It worked out, I didn’t actually lose anything, and I gained another wonderful person to work with doing live shows. Elvis was an incredible person to work with.
I also worked with Jerry Lee Lewis after Elvis’ death. We were at the Sahara Hotel in Las Vegas on New Year’s Eve 1984. Rick opened the show, and we closed the show, and we would do another set of shows that same night. They weren’t very long, probably 45-minute shows.
That was exactly a year before Rick died in a plane crash in De Kalb, Texas, very close to my hometown in Shreveport. Rick and I spent two great weeks together, talking, visiting, just hanging out. We were always friends and very close.
Rick was working on an album during that final year, and he asked me to come and play on it. I told him, “Absolutely, I’d love to.” Unfortunately, it never happened. Jimmie Haskell, the arranger, also called and asked me if I would play on it, as Rick had asked him to contact me. But Rick himself asked me in Vegas to do it.
Did you get onstage with Rick during that engagement?
No, actually I didn’t, because Rick would do his show first and Jerry Lee’s band would never be backstage until maybe Rick’s closing number. Once in a while, I would go down early and hang out. You know, we could have done that, but we didn’t. I don’t know if Jerry Lee would have liked that, it would be like working with Elvis, you wouldn’t want to go onstage with somebody before Elvis’ show, it wouldn’t look good. That could have happened, though.
Return To His Rockabilly Roots: Will Rick’s Final Album See an Official Release?
I really don’t know the status on it, if they did finish it, or if they would consider releasing it. I could find out real easy, though, but you know, it’s possible that I could be called in to overdub my guitar parts after all these years. If they called me, I would be more than happy to do that.
Where were you when you received the news of Rick’s plane crash?
My wife, Louise, and I had a home in Las Vegas since I had worked with Elvis so long, and we had went to Vegas during that weekend in 1985 for New Year’s Eve. My son’s ex-wife called to tell us the news, but I didn’t take the call. I answered the phone and gave it to my wife; she took the call, and I heard her scream.
I ran back into the room, and I said “What happened?” Louise said, “Turn the TV on, Rick and his entire band just had a plane crash!” That’s how I found out about it. It was such an incredible shock, and we lost a wonderful, great entertainer and friend.
The whole band, including road manager Donald Clark Russell, guitarist Bobby Neal, bassist Patrick Woodward, drummer Ricky Intveld, and keyboardist Andy Chapin, they were all good friends of mine.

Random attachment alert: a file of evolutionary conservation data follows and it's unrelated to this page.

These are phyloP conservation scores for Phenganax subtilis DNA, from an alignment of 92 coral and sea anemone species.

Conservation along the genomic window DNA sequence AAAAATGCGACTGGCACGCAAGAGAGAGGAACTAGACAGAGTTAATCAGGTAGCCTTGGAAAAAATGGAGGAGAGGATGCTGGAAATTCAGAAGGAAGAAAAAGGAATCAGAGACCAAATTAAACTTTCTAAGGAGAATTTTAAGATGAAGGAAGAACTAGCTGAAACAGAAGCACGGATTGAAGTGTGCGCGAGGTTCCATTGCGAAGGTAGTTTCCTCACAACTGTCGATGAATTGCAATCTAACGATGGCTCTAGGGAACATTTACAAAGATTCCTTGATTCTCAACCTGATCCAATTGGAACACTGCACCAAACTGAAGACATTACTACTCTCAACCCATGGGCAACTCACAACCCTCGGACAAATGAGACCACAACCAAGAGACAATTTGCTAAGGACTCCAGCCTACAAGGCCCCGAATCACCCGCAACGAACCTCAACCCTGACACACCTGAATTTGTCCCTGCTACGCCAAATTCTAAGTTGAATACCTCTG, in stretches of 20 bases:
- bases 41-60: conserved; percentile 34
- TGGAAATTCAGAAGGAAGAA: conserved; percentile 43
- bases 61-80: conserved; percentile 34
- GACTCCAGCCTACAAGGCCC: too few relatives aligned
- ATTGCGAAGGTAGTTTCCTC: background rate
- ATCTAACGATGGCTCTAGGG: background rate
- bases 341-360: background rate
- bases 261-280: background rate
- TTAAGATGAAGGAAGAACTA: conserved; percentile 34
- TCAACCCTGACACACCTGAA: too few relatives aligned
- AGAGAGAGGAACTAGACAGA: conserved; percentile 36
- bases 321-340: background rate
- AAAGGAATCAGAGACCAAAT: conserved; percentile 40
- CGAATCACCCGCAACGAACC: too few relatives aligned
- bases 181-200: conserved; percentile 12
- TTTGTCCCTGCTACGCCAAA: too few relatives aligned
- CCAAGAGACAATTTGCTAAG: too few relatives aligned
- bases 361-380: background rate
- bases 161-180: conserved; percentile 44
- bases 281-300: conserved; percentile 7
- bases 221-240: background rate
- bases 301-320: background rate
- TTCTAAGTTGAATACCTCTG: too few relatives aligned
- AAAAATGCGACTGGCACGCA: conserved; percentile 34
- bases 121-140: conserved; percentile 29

It was such a sad time for us, being there and thinking of the year before, what might have been, and what a great guy Rick was, just being that close to him. When you lose somebody that close, they’re like family to you.
The following Rick Nelson songs feature your impressive Fender Telecaster runs. Could you take a moment to share your memories of these songs?
Believe What You Say [#4 POP, #10 C&W: #6 R&B April 1958]
That was the very first song of Rick’s that I played the lead guitar solo on. The very first two songs I played on (Joe Maphis played lead while I was on electric rhythm guitar) were “Waitin’ In School” and “Stood Up” in November 1957. Rick loved that song and kept that in his setlist until he passed away.
Dorsey and Johnny Burnette wrote “Believe.” Dorsey was a good friend of mine. I played on records by both of them as well as their children, Billy (Dorsey’s son), and Rocky (Johnny’s boy).
Travelin’ Man [#1 POP April 1961]
That’s a Jerry Fuller song, a good friend of mine and excellent singer. I played on a lot of his stuff; he became a great producer. He produced records I played on like Johnny Mathis. It was the very first music video played on television, a remarkable accomplishment for a cool song.
Fire Breathin’ Dragon [A-side January 1966]
I do remember that. We played that during our first and only appearance on The Ed Sullivan Show with Rick in January 1966. We also performed the b-side, ‘Your Kind of Lovin.’ To quote his famous introduction, “And now, ladies and gentlemen” (chuckles), I really liked Ed, he was one-of-a-kind. Sullivan was very interesting, very business-oriented, a great, fun guy to talk with. I met him and shook hands with him, and he was very nice to me.
A cut and dry experience, you know, it was like you went in, turn the radio on, and that was it, we were there thirty minutes. It was cold and snowy in New York City that evening. I don’t think I’ve seen that performance in forty years. [Author’s Note: I play the Sullivan performance via YouTube over the phone for Mr. Burton, who remarks, “That sounds good!”]
Do you still stay in touch with Rick’s family?
Oh yeah, absolutely. Rick’s two sons, Gunnar and Matthew, performed at the very first James Burton International Guitar Festival in 2005. We’re the best of friends, the whole family as well as Rick’s kids.
Does it register that 25 years have passed since Rick left us so soon at the early age of 45?
It doesn’t seem like it’s been 25 years at all. I think about him so often. When I go out and do shows, those songs, like “Hello Mary Lou” and “Travelin’ Man,” even “Mystery Train” and “I Got A Woman” (Elvis also had hit versions with the latter two), all those old tunes are top of the line.
Rick was a talented individual who had a wonderful, great career. All the music we did is just as good today as when we recorded it. Rick was on the verge of being a real gigantic superstar. I think he actually became that.
Above all, I miss him. I think he was one of the sweetest, finest guys I’ve ever worked with, and the whole family is unbelievably fantastic. He loved his kids, boy I tell you, his youngest child, Sam, is a great singer, too.
I did a thing with Sam, Matthew, and Gunnar for the 2005 documentary Ricky Nelson Sings, which was released to coincide with the 20th anniversary of Rick’s passing. We went in the studio and played live together on “It’s Late,” “Believe What You Say,” and “Garden Party,” and hey man, it was cool.
We also got together for an amazing evening on Larry King Live to remember Rick during that same anniversary.
What would you like to say to Rick’s many worldwide fans?
Tell all the Rick Nelson fans hello and God Bless each and every one of them. I truly miss Rick, and I hope to continue doing great work with his kids: Tracy, Gunnar, Matthew, and Sam.